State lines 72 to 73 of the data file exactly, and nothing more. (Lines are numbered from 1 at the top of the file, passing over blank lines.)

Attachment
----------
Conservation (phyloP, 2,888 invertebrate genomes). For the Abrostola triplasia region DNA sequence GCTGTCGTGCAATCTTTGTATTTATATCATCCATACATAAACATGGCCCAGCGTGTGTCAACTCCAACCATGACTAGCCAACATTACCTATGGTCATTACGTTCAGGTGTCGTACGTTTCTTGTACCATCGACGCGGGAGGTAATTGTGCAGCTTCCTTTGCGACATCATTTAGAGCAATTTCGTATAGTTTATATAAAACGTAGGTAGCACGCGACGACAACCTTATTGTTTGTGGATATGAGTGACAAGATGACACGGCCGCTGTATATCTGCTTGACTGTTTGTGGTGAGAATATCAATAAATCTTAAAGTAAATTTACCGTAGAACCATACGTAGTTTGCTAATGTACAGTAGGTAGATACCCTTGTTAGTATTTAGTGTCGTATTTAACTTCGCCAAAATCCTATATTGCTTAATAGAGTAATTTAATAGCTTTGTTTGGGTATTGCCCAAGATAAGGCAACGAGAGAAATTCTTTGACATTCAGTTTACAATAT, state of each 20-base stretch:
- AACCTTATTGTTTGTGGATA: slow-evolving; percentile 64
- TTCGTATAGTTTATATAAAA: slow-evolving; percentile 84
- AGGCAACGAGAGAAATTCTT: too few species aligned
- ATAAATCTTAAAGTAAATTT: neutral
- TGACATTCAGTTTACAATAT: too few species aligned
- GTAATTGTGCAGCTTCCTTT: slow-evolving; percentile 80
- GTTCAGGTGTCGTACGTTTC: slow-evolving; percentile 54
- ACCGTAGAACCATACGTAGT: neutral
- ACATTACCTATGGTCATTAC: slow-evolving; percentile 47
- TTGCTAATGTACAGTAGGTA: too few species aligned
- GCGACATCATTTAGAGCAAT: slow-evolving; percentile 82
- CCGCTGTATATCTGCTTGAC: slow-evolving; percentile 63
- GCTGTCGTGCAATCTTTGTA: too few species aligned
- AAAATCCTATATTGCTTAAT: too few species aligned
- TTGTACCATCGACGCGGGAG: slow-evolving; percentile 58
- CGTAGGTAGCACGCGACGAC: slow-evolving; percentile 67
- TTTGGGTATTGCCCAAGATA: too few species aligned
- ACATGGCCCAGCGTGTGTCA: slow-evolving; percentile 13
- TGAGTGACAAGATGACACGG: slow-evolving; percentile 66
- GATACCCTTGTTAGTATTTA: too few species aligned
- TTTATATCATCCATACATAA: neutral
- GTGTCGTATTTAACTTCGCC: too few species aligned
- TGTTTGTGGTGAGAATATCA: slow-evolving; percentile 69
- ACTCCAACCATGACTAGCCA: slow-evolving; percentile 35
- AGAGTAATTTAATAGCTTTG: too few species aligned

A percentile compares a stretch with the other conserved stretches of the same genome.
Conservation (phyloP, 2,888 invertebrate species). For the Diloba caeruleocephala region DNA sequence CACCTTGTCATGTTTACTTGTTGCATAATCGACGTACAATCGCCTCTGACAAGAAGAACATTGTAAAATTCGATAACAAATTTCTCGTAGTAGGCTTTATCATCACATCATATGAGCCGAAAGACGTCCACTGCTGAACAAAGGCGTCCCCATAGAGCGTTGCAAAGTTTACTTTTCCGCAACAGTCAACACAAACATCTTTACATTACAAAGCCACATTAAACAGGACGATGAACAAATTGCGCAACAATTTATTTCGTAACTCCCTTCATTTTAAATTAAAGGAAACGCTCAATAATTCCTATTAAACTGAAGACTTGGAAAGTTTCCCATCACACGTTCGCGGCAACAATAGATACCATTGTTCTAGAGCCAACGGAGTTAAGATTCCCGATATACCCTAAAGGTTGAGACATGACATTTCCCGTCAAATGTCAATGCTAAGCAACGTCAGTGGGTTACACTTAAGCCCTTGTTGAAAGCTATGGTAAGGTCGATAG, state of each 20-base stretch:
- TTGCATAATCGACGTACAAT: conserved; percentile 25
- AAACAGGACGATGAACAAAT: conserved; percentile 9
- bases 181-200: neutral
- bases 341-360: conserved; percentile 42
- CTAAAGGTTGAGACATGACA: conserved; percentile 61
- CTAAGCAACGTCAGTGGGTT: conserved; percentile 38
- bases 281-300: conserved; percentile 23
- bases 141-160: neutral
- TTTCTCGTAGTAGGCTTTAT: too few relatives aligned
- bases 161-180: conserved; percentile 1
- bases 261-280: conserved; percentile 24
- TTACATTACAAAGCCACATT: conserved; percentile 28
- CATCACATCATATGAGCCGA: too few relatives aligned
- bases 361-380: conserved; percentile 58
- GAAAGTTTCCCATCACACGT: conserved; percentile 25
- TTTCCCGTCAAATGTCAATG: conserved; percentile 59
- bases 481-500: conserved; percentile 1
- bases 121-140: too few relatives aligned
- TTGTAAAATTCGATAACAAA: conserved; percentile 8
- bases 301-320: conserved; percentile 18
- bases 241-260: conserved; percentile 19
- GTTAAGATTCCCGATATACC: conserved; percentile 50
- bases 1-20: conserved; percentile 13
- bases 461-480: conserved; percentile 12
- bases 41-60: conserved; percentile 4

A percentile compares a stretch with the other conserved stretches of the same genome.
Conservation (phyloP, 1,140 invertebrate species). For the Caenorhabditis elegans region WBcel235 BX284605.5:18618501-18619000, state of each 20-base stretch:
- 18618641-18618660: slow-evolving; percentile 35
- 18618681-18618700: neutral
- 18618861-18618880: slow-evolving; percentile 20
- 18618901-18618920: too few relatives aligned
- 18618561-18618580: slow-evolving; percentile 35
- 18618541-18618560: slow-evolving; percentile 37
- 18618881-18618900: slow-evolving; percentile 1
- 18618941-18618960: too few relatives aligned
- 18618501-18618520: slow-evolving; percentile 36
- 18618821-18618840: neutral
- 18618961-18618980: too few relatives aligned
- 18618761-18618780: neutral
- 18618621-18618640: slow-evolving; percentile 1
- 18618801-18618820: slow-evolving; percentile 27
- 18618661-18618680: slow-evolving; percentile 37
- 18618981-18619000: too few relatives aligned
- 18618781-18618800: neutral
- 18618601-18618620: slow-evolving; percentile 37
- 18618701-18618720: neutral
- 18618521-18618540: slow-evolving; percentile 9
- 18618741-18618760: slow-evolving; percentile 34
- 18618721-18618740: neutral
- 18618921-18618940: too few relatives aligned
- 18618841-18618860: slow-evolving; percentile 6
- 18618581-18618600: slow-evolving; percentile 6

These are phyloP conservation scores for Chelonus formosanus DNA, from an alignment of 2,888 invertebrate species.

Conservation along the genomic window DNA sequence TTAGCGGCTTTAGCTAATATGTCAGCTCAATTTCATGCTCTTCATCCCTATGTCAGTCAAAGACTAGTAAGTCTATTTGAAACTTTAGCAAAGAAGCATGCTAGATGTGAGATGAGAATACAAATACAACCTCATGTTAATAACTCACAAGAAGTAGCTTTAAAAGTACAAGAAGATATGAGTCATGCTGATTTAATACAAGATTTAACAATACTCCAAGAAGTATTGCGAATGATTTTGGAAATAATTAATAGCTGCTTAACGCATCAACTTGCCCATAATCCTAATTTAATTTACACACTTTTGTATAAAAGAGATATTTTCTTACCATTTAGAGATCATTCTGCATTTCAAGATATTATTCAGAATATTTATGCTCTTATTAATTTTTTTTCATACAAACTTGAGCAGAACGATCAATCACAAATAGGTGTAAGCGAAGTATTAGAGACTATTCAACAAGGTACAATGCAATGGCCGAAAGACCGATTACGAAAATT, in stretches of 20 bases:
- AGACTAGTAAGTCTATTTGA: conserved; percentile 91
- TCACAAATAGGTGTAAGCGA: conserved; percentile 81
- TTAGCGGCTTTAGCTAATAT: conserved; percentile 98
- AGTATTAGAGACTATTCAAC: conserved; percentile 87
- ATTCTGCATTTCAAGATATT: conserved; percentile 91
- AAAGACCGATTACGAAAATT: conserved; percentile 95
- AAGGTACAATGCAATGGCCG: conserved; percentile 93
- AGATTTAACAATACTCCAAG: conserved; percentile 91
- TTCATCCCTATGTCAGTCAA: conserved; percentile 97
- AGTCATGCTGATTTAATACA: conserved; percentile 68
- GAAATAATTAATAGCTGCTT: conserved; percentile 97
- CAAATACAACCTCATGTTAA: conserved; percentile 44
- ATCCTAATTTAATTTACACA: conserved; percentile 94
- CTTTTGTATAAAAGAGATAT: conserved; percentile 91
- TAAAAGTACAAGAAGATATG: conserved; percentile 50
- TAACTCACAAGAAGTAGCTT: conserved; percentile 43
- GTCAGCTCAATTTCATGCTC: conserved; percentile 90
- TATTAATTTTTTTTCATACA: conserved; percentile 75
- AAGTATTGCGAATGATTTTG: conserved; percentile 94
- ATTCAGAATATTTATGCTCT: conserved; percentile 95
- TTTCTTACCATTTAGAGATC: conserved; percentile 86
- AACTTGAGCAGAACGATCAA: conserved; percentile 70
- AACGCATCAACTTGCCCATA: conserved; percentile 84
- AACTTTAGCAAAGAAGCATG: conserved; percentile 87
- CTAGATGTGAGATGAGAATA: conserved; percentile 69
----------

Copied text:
- 18618781-18618800: neutral
- 18618601-18618620: slow-evolving; percentile 37